A Chinese-backed electric car company with visions of revolutionizing transportation — but no product to show yet — announced plans Wednesday to build a $1 billion plant near Las Vegas, marking the second time in just over a year that Nevada has landed a coveted project from the budding industry.
California-based automaker Faraday Future's choice of Nevada over three other states is contingent on state lawmakers' approval of tax incentives that haven't been publicly described. The company's announcement, in a letter to Nevada legislators that was obtained by The Associated Press, also came with the revelation that it's backed by a Chinese billionaire investor who styles himself after Apple's late Steve Jobs.
"We plan to revolutionize the automobile industry by creating an integrated, intelligent mobility system that protects the earth and improves the living environment of mankind," wrote Jia Yueting (ZHAW' YOO'-weh-ting), who's the founder and CEO of the holding company LeTV.
Faraday has offered few details on its product so far, but has said it hopes to bring a vehicle to market as early as 2017 and plans to unveil a concept car in January ahead of the Consumer Electronics Show in Las Vegas.
Company spokeswoman Stacy Morris added that Faraday will share its manufacturing plans very soon.
Republican Gov. Brian Sandoval and his top economic development officer are scheduled to attend a news conference in Las Vegas on Thursday that's expected to include a formal announcement of a tentative agreement to bring the plant to North Las Vegas. Tax breaks to seal the deal would need authorization from Nevada lawmakers, who approved a $1.3 billion incentive package in a special session last year to secure electric carmaker Tesla Motors' massive battery factory outside of Reno.
One automotive industry analyst noted Wednesday that Faraday was starting behind Tesla and traditional auto makers that are already developing technology to provide vehicle Internet access and over-the-air updates to electronic controls.
"I'm not saying they can't succeed, but they're not going to be first," said Stephanie Brinley, senior analyst with IHS Automotive in Southfield, Michigan.
Economics Professor Edward Leamer, director of the Anderson Forecast at the University of California, Los Angeles, said an upstart company might find it hard to sell enough vehicles to break even.
"It could be tough going," he said. "That whole electric vehicle marketplace is tough, with oil prices low."
The startup of about 500 employees has poached executive talent from electric carmaker Tesla and also draws its name from a luminary scientist — Michael Faraday — whose discoveries in the early 1800s laid the groundwork for the modern electric motor.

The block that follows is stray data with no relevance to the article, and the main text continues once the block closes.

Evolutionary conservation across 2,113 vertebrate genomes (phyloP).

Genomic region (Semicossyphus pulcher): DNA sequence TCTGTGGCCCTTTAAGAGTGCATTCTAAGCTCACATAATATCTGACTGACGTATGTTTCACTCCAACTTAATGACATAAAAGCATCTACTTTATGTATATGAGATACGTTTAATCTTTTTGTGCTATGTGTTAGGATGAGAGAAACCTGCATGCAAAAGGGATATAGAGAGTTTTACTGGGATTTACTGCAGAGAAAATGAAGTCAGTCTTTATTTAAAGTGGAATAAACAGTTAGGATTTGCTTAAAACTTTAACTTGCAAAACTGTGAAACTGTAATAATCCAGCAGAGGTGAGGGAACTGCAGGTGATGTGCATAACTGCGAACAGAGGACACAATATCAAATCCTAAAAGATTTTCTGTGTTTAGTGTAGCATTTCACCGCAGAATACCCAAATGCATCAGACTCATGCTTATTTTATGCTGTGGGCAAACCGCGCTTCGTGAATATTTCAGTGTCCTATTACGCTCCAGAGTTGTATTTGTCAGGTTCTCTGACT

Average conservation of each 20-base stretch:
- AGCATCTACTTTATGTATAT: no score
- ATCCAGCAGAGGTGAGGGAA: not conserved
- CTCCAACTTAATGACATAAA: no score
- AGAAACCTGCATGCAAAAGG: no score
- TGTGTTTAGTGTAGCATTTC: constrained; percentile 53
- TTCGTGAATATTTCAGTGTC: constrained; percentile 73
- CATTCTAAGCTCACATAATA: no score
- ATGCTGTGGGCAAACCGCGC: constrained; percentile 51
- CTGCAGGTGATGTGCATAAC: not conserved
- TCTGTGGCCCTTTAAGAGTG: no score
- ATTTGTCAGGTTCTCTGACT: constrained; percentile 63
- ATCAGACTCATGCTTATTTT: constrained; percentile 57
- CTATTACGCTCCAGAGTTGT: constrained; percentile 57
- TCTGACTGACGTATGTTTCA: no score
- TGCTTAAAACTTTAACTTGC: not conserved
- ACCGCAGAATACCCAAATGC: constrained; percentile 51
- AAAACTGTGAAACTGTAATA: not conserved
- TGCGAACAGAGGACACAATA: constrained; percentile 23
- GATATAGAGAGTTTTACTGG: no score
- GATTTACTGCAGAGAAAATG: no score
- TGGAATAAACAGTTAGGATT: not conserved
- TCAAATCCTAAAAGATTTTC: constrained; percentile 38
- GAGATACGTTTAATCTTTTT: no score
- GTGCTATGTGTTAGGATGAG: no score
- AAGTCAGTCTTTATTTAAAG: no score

Nevada topped finalists California, Georgia and Louisiana in the race to land the 2.5 million square foot plant. It's expected to sit on 600 acres in North Las Vegas's Apex Industrial Park and bring 4,500 jobs to Nevada.
Mayor John Lee called the site choice "a transformational opportunity" for his city of about 220,000 residents. North Las Vegas boomed as the nation's fastest-growing city in the early 2000s and nearly busted when the recession hit and pushed it close to insolvency.
It also comes as Nevada, the state hardest-hit by the housing crisis, attempts to diversify its casino-heavy economy by attracting high-tech companies. In addition to clearing the way for Tesla, state officials have awarded hundreds of millions of dollars in incentives to encourage data centers to build and expand in the state.
"I'm excited about the opportunity and I hope it works out," said Republican Assembly Majority Leader Paul Anderson, who will need to rally support for the deal among lawmakers, some of whom have publicly expressed skepticism. "I look forward to working with people across the board to see if we can get these jobs created."
The Faraday Future news came a day after another Southern California company working on a futuristic transportation project, Hyperloop Technologies, announced plans to expand to the same industrial park. The firm, which is trying to develop a system that would propel passengers and cargo through nearly airless tubes at the speed of sound, said it will build a test track and conduct early-phase testing at the park.
Hyperloop officials, who haven't decided on a location for a larger, second-phase test track, said they chose Nevada because the state was able to move quickly to approve the project.
Faraday Future is another foray by a China-based firm into the US transportation market. A proposed high-speed train from Southern California to Las Vegas and an electric bus company are other examples, as a massive country that has grown at breakneck speed begins to export its expertise in moving people around.